Which is the best Mercedes B-Class for me?

It’s worth test-driving as many versions of B-Class as possible, because the engine has a big effect on how likely you are to enjoy the Mercedes. The B150 and B170 both feel quite slow, and despite the B180 CDI diesel being little faster, its added grunt suits the B-Class. Pick of the bunch is the B200 CDI, with a respectable 140bhp. It's at its best when paired with a manual gearbox – the CVT automatic isn’t good to use and blunts performance.

Even the standard suspension is quite firm, so many will find the bigger alloy wheels and firmer setup of the Sport version uncomfortable. As this is a Mercedes, equipment levels were fairly high, with air-conditioning and features like a multifunction steering wheel and electric windows fitted as standard. SE trim adds alloy wheels and automatic lights and wipers, while the Sport version has the aforementioned go-faster styling additions. Every version has six airbags and electronic stability control.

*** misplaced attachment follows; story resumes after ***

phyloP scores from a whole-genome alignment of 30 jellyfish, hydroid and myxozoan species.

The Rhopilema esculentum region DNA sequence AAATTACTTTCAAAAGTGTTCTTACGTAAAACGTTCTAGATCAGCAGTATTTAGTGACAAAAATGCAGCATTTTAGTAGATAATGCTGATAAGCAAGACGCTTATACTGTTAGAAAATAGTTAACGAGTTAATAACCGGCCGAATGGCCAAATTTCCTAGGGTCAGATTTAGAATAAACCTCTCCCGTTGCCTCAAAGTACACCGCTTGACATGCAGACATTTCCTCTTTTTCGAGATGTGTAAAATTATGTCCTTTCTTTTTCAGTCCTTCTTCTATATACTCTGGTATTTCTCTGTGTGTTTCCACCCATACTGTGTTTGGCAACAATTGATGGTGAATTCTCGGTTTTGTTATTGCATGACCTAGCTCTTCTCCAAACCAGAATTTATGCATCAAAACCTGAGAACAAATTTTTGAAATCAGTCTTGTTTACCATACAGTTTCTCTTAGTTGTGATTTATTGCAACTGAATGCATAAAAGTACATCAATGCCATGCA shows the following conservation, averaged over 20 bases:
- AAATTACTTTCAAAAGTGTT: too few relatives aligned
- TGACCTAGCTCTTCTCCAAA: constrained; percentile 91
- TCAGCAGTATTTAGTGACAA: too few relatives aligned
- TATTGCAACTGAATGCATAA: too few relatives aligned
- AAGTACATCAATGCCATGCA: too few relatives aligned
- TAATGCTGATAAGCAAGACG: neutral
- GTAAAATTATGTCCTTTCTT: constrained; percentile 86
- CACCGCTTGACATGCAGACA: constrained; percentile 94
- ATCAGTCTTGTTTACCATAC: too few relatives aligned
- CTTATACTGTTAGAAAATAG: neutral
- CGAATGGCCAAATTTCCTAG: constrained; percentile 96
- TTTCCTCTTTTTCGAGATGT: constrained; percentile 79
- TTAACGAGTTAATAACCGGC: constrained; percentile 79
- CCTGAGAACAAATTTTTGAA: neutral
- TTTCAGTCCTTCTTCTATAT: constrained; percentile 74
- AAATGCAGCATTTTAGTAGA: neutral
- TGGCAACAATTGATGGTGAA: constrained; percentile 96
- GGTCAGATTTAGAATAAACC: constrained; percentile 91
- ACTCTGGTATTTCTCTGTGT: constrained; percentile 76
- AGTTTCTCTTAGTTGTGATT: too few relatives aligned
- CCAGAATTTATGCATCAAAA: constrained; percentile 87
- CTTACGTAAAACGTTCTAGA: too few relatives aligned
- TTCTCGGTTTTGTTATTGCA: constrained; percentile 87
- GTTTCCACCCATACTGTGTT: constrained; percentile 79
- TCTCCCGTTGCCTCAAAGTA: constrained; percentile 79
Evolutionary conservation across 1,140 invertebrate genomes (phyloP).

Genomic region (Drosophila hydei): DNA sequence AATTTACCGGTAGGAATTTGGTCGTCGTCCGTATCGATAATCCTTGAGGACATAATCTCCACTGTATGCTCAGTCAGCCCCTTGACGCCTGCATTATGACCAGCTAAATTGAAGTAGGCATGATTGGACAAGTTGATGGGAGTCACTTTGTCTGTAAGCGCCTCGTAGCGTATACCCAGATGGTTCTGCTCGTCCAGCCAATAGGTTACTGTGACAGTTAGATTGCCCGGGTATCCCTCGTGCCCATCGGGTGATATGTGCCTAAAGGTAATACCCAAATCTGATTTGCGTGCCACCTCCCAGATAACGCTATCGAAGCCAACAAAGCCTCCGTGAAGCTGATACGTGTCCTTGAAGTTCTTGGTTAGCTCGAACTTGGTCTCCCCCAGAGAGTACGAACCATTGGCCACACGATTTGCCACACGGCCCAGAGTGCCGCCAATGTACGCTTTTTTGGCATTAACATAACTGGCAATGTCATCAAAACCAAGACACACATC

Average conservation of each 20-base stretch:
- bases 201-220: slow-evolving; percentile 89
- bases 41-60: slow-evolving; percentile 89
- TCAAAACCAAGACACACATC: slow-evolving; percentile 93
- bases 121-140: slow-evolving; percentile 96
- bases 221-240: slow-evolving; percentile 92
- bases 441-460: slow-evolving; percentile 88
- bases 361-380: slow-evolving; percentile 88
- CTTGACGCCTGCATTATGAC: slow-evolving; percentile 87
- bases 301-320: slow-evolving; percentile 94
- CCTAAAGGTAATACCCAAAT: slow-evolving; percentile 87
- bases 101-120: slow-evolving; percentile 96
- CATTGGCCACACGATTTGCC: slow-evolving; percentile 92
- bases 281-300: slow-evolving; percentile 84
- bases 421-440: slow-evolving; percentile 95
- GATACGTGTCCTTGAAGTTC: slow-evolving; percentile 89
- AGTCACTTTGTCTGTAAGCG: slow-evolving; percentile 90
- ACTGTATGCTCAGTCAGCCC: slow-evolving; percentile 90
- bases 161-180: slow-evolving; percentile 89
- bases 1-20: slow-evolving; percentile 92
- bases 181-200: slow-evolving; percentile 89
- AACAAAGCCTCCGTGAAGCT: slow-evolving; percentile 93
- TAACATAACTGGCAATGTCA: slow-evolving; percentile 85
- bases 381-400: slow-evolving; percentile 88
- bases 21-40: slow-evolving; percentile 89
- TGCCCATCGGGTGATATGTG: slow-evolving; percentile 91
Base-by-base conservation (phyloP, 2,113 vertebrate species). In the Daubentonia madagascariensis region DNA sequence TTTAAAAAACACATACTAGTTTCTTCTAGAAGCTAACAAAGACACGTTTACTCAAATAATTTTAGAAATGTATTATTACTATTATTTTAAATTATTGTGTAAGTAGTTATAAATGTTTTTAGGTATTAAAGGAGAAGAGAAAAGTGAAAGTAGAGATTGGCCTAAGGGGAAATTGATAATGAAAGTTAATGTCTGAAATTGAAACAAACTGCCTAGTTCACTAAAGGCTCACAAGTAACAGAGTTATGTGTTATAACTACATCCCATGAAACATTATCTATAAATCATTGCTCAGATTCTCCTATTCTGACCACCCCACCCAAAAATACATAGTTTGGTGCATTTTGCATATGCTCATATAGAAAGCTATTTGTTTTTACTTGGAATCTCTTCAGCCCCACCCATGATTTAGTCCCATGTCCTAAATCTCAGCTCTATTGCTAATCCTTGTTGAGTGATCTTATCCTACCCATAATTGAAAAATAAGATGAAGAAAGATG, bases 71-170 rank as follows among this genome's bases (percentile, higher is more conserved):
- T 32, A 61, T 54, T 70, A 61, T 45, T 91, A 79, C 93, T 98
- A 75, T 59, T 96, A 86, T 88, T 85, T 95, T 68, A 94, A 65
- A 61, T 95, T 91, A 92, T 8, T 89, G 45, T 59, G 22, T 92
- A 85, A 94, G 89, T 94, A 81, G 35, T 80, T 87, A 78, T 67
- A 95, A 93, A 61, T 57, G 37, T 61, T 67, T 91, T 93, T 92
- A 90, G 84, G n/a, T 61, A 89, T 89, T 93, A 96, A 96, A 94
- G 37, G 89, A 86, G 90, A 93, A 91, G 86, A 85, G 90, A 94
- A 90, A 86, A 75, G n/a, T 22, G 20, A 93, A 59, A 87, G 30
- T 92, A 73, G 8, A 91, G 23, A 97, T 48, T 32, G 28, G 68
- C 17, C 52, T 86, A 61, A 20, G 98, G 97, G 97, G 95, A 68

Running costs, maintenance and parts

Servicing is required after 12 months or every 15,500 miles and trips to the garage alternate between minor and major services, the latter of which costs just under £350. There are no expensive cambelt changes to worry about, as the B-Class engines use a timing chain designed to last the life of the vehicle.

Expect to budget for a new fuel filter every four years (£75), an air filter every three years (£60) and new brake fluid every couple of years (£65). Fixed-price servicing is also available from Mercedes dealerships, which often includes perks like free breakdown cover.